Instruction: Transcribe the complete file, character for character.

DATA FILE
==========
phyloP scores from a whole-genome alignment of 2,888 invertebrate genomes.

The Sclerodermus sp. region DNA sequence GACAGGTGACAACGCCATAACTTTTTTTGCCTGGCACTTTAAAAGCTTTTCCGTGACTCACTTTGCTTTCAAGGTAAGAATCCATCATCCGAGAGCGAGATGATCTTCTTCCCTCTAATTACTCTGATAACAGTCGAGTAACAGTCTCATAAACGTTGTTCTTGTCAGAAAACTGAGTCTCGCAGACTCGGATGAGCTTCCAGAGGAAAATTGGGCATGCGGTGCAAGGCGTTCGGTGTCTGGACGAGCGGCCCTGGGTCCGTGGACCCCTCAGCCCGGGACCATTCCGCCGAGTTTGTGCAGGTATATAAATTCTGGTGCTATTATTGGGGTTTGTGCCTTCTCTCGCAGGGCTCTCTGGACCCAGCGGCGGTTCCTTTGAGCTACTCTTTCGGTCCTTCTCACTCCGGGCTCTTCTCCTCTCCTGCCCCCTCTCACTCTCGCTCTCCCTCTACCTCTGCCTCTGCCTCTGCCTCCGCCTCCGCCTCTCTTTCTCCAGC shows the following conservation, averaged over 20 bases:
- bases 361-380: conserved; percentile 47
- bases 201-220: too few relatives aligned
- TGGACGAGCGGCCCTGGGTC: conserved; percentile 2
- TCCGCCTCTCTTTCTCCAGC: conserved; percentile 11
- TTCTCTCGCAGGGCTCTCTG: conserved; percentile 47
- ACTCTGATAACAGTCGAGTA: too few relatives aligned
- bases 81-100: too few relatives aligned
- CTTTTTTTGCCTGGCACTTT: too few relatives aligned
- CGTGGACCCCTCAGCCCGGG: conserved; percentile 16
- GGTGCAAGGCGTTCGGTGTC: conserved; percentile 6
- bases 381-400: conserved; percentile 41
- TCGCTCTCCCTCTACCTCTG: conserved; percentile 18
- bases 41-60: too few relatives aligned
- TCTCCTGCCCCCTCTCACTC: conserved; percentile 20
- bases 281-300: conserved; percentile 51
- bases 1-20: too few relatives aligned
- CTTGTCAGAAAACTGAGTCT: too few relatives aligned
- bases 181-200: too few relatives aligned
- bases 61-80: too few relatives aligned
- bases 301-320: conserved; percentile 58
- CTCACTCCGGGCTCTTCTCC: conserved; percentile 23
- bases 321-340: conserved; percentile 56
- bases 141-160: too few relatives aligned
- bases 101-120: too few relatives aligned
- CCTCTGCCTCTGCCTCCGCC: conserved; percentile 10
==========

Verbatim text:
phyloP scores from a whole-genome alignment of 2,888 invertebrate genomes.

The Sclerodermus sp. region DNA sequence GACAGGTGACAACGCCATAACTTTTTTTGCCTGGCACTTTAAAAGCTTTTCCGTGACTCACTTTGCTTTCAAGGTAAGAATCCATCATCCGAGAGCGAGATGATCTTCTTCCCTCTAATTACTCTGATAACAGTCGAGTAACAGTCTCATAAACGTTGTTCTTGTCAGAAAACTGAGTCTCGCAGACTCGGATGAGCTTCCAGAGGAAAATTGGGCATGCGGTGCAAGGCGTTCGGTGTCTGGACGAGCGGCCCTGGGTCCGTGGACCCCTCAGCCCGGGACCATTCCGCCGAGTTTGTGCAGGTATATAAATTCTGGTGCTATTATTGGGGTTTGTGCCTTCTCTCGCAGGGCTCTCTGGACCCAGCGGCGGTTCCTTTGAGCTACTCTTTCGGTCCTTCTCACTCCGGGCTCTTCTCCTCTCCTGCCCCCTCTCACTCTCGCTCTCCCTCTACCTCTGCCTCTGCCTCTGCCTCCGCCTCCGCCTCTCTTTCTCCAGC shows the following conservation, averaged over 20 bases:
- bases 361-380: conserved; percentile 47
- bases 201-220: too few relatives aligned
- TGGACGAGCGGCCCTGGGTC: conserved; percentile 2
- TCCGCCTCTCTTTCTCCAGC: conserved; percentile 11
- TTCTCTCGCAGGGCTCTCTG: conserved; percentile 47
- ACTCTGATAACAGTCGAGTA: too few relatives aligned
- bases 81-100: too few relatives aligned
- CTTTTTTTGCCTGGCACTTT: too few relatives aligned
- CGTGGACCCCTCAGCCCGGG: conserved; percentile 16
- GGTGCAAGGCGTTCGGTGTC: conserved; percentile 6
- bases 381-400: conserved; percentile 41
- TCGCTCTCCCTCTACCTCTG: conserved; percentile 18
- bases 41-60: too few relatives aligned
- TCTCCTGCCCCCTCTCACTC: conserved; percentile 20
- bases 281-300: conserved; percentile 51
- bases 1-20: too few relatives aligned
- CTTGTCAGAAAACTGAGTCT: too few relatives aligned
- bases 181-200: too few relatives aligned
- bases 61-80: too few relatives aligned
- bases 301-320: conserved; percentile 58
- CTCACTCCGGGCTCTTCTCC: conserved; percentile 23
- bases 321-340: conserved; percentile 56
- bases 141-160: too few relatives aligned
- bases 101-120: too few relatives aligned
- CCTCTGCCTCTGCCTCCGCC: conserved; percentile 10